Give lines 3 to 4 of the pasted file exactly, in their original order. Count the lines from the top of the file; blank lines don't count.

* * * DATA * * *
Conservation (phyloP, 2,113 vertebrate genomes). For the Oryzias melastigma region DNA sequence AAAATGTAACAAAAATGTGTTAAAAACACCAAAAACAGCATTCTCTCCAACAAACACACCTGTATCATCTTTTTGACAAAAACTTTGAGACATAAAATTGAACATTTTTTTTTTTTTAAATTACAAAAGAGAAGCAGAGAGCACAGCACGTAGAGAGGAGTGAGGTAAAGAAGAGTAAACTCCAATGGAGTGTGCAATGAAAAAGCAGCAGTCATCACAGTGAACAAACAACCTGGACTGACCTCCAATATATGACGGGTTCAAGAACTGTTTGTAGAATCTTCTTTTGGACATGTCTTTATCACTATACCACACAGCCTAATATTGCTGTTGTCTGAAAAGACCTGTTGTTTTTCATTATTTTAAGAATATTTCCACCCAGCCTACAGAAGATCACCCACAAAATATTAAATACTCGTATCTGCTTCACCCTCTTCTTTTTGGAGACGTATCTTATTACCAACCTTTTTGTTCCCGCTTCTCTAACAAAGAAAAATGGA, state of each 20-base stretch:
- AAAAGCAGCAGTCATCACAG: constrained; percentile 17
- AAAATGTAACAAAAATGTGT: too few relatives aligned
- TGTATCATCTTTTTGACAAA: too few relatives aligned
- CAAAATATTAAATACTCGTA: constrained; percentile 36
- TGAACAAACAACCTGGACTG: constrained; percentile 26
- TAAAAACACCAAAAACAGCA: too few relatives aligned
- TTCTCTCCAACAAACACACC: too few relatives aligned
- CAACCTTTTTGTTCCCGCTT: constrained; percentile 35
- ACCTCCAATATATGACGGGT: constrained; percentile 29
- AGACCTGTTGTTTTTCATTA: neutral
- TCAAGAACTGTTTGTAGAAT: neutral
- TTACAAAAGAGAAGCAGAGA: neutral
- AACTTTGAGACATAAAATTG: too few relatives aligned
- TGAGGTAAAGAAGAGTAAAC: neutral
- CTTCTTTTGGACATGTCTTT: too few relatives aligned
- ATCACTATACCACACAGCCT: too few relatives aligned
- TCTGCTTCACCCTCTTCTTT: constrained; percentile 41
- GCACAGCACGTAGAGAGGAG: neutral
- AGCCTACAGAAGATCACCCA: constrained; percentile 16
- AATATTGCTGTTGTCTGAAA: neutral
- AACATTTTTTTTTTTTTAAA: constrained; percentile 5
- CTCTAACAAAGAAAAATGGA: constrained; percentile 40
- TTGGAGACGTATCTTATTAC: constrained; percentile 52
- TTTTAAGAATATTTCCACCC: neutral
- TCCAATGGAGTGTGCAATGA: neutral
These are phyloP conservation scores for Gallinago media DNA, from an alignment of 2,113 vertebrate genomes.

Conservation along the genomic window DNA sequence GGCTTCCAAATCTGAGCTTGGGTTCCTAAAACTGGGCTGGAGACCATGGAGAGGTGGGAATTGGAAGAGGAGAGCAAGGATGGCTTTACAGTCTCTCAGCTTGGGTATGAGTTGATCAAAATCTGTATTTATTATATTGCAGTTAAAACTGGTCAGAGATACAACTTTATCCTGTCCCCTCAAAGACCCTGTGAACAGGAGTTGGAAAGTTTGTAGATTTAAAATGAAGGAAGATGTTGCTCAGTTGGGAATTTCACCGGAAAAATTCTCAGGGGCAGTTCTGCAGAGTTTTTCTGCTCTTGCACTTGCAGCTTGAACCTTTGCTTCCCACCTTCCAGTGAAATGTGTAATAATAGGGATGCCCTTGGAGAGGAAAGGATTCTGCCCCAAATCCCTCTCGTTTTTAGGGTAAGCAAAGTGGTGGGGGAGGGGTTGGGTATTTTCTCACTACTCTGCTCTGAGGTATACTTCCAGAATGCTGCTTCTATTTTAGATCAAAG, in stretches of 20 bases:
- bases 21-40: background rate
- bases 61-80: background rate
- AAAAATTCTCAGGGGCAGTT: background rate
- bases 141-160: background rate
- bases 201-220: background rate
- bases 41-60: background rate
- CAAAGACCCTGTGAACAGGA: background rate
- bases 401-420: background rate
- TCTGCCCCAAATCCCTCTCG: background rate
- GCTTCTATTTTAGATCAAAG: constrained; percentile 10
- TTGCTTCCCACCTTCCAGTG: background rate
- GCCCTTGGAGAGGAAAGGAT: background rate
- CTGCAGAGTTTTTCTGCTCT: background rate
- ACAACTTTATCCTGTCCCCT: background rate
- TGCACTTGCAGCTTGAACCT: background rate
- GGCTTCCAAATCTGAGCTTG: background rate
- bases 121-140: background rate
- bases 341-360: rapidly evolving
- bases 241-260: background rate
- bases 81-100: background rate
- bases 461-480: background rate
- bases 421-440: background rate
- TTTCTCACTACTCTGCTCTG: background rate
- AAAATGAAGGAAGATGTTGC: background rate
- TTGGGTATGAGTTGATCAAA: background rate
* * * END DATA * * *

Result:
- AAAATGTAACAAAAATGTGT: too few relatives aligned
- TGTATCATCTTTTTGACAAA: too few relatives aligned